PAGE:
WE DID NOT FORESEE THE POSSIBLIITY THAT
SOMEONE MIGHT JUST STEAL THE WHOLE THING, CASE AND ALL...
Theft: it's an ugly crime, committed by ugly people to serve their even
uglier purposes. But most of the items targeted by thieves are somewhat obvious
and predictable -- money, gold, diamonds, the Mona Lisa (recently stolen from the
Smithsonian Institution), cars, plutonium, and counterfeit leather pants. That's
why some eyebrows were raised last week when a rather non-traditional item --
a horrible, demonic toy -- suddenly "vanished" from a regional toy show.
The toy in question, known as "Violator", is said to represent a hellish demon
from the depths of the Netherlands.
This particular toy is rumored to be worth upwards of $10,000, inasmuch as it is a
"prototype," according to Chet Jacques, assistant prototype marketing director for
the McFarmland Toy Company. McFarmland produces toys like "Violator" as part of their
"Swan" line of "action figures" (a term used by toy collectors to distinguish these
toys from "dolls," although there are no discernible differences between the two).
In a statement to police and the FBI, Jacques explained that the stolen toy had been
placed in a hydroponically-sealed glass case prior to the opening of the toy show.
The case had been constructed with a special locking mechanism that would sound an
alarm if anyone tried to open it. "However," Jacques added, "we did not foresee the
possibility that someone might just steal the whole thing, case and all" -- which is
precisely what would seem to have occurred.
DIXON IS, IN FACT, A RABID COMMUNIST,
AND MAY HAVE STOLEN THE FIGURE FOR "POLITICAL PURPOSES."
Suspicion thus far has centered on one Harrison P. Dixon, known to toy experts as
a "bad traitor" and a "scalper." ("Scalper" is a derisive
term, used in the toy
collecting world to describe an individual who removes the heads from action figures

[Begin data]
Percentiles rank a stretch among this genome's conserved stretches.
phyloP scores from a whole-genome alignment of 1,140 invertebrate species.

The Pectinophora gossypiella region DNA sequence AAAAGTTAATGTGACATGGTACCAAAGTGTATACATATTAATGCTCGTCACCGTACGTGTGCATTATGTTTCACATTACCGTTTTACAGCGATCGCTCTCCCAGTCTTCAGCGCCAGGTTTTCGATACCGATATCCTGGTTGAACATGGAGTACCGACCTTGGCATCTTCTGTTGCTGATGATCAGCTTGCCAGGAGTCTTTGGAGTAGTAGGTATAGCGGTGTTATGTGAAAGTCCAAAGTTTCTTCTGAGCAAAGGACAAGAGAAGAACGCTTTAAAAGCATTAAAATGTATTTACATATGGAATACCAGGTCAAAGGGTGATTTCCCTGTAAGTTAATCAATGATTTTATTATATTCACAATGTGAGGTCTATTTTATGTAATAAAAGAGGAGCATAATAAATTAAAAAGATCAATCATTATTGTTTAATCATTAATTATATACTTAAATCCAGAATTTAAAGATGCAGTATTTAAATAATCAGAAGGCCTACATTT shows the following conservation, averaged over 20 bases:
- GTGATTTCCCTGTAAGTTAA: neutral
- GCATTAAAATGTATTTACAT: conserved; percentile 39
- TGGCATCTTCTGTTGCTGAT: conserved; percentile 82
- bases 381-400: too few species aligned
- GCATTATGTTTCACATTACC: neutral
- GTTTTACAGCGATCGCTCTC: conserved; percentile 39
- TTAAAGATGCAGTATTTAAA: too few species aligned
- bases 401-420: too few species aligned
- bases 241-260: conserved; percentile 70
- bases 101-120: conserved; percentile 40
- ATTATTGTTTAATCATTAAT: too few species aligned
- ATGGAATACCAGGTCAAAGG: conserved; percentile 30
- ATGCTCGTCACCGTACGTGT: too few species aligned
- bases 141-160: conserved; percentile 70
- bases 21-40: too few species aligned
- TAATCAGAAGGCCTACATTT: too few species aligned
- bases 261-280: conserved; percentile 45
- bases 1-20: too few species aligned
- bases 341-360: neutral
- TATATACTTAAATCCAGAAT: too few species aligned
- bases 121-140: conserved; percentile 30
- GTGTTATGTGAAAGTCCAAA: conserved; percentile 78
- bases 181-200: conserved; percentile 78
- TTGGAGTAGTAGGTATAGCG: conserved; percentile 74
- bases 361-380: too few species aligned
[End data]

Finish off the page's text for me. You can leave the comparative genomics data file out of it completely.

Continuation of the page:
in an attempt to lessen their marketability and value.)
Dixon is known to have been in the vicinity of the toy show at about the time
"Violator" disappeared. There have also been reports that Dixon sold a
"Harvey Quinn" action figure for $25.00 around the same time, far in excess
of its retail price.
Police Chief D.K. McMahon has confirmed speculation that Dixon is, in fact, a rabid
Communist, and may have stolen the figure for "political purposes."
By a strange coincidence, a nearly identical "Violator" figure [see photograph]
has recently appeared at a Communist bowling alley in Dayton, Ohio (known to be a hotbed
of Communism); Dixon is reportedly co-owner of the bowling alley.
When asked about the sudden presence of the bowling alley "Violator," Dixon
remarked, "I made it myself from an old G.I. Joe body and a 12-inch Poison Ivy head."
He was, however, unable to explain the fact that the figure is being displayed in a case
identical to the one that held the toy show "Violator."
In spite of the coincidences, Chief McMahon concedes that an arrest is unlikely:
"The biggest problem is that Dixon's toy is holding a cigar that's approximately
four millimeters shorter than the cigar that went with the toy show version.
Since it's not a real cigar, as far as we can tell, we can't assume
it's been reduced by someone smoking it. So we have to conclude that
these are two different figures."
Chet Jacques disagrees. "There's only one toy like this in the entire world,
and Dixon's got it. He'll be sorry, though! Just wait until Todd finds out! Todd has
enough money to have this guy inserted into the Great Wall of China....one piece
at a time!" He then laughed menacingly and went out to get some Twinkies.
Ed Olomoff, the world's leading authority on action figures, notes that this figure
is "the third most evil toy ever produced, behind only the Satanic Barbie (a limited
production doll from 1973) and the original Candy Land board game."
The Violator graphic was created by: